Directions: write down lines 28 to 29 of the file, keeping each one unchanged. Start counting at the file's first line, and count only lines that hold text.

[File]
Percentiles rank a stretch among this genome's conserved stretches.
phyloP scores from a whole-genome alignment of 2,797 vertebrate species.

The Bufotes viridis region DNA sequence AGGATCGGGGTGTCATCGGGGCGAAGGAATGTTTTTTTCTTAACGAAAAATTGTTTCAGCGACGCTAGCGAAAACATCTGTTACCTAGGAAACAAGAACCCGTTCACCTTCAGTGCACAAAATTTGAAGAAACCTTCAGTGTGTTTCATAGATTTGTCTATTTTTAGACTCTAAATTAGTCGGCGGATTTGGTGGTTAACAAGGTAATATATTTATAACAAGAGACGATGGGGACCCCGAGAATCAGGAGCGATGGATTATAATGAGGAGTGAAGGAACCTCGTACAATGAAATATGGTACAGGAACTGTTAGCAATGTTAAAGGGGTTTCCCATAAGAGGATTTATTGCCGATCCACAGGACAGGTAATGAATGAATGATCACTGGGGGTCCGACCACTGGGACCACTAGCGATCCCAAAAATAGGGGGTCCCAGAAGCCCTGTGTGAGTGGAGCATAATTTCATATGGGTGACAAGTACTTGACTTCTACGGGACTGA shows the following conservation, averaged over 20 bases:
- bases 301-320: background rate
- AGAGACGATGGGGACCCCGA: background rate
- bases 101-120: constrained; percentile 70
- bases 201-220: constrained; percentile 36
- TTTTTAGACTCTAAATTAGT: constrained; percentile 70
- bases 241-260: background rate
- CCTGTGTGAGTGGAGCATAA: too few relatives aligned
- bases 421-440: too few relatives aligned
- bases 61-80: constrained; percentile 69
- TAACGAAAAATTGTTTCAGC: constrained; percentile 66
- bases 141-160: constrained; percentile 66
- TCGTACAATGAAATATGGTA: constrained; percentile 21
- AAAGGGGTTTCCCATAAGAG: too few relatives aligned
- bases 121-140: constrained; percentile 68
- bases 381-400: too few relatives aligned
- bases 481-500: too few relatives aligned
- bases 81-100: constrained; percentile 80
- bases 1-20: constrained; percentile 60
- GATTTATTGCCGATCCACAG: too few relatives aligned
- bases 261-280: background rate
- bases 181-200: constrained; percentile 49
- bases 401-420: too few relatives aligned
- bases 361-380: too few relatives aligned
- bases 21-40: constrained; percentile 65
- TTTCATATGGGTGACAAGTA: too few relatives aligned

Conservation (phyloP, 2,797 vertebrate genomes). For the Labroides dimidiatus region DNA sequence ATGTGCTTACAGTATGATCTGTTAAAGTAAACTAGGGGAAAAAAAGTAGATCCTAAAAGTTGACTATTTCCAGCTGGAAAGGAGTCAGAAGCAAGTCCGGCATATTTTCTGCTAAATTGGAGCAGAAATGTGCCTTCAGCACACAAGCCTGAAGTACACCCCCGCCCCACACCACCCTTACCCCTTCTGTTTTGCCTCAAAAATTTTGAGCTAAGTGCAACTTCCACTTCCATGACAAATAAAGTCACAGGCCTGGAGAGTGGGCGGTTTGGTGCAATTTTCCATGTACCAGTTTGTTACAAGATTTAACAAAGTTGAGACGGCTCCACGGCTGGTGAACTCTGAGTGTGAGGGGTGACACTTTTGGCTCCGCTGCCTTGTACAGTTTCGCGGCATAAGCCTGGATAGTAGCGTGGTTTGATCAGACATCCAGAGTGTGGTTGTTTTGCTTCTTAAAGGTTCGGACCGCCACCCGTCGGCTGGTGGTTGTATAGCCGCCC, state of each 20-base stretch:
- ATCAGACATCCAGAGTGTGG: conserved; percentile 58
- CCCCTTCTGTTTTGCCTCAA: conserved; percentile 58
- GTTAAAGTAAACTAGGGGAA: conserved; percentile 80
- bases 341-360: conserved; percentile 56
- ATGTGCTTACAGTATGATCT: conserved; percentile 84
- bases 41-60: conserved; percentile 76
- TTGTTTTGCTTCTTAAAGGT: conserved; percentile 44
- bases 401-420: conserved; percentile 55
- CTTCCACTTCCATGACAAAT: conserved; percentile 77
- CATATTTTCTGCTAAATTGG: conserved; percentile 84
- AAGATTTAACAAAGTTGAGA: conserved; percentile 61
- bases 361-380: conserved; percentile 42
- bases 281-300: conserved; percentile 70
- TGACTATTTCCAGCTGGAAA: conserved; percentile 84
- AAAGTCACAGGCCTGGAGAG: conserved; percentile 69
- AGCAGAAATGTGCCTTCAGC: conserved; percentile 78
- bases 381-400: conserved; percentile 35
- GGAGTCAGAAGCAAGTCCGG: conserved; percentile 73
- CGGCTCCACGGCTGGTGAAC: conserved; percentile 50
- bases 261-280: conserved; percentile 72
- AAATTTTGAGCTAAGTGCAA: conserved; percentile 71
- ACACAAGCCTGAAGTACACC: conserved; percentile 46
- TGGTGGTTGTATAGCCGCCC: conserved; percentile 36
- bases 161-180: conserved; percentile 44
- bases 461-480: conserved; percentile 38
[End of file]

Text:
- TTTCATATGGGTGACAAGTA: too few relatives aligned

Conservation (phyloP, 2,797 vertebrate genomes). For the Labroides dimidiatus region DNA sequence ATGTGCTTACAGTATGATCTGTTAAAGTAAACTAGGGGAAAAAAAGTAGATCCTAAAAGTTGACTATTTCCAGCTGGAAAGGAGTCAGAAGCAAGTCCGGCATATTTTCTGCTAAATTGGAGCAGAAATGTGCCTTCAGCACACAAGCCTGAAGTACACCCCCGCCCCACACCACCCTTACCCCTTCTGTTTTGCCTCAAAAATTTTGAGCTAAGTGCAACTTCCACTTCCATGACAAATAAAGTCACAGGCCTGGAGAGTGGGCGGTTTGGTGCAATTTTCCATGTACCAGTTTGTTACAAGATTTAACAAAGTTGAGACGGCTCCACGGCTGGTGAACTCTGAGTGTGAGGGGTGACACTTTTGGCTCCGCTGCCTTGTACAGTTTCGCGGCATAAGCCTGGATAGTAGCGTGGTTTGATCAGACATCCAGAGTGTGGTTGTTTTGCTTCTTAAAGGTTCGGACCGCCACCCGTCGGCTGGTGGTTGTATAGCCGCCC, state of each 20-base stretch: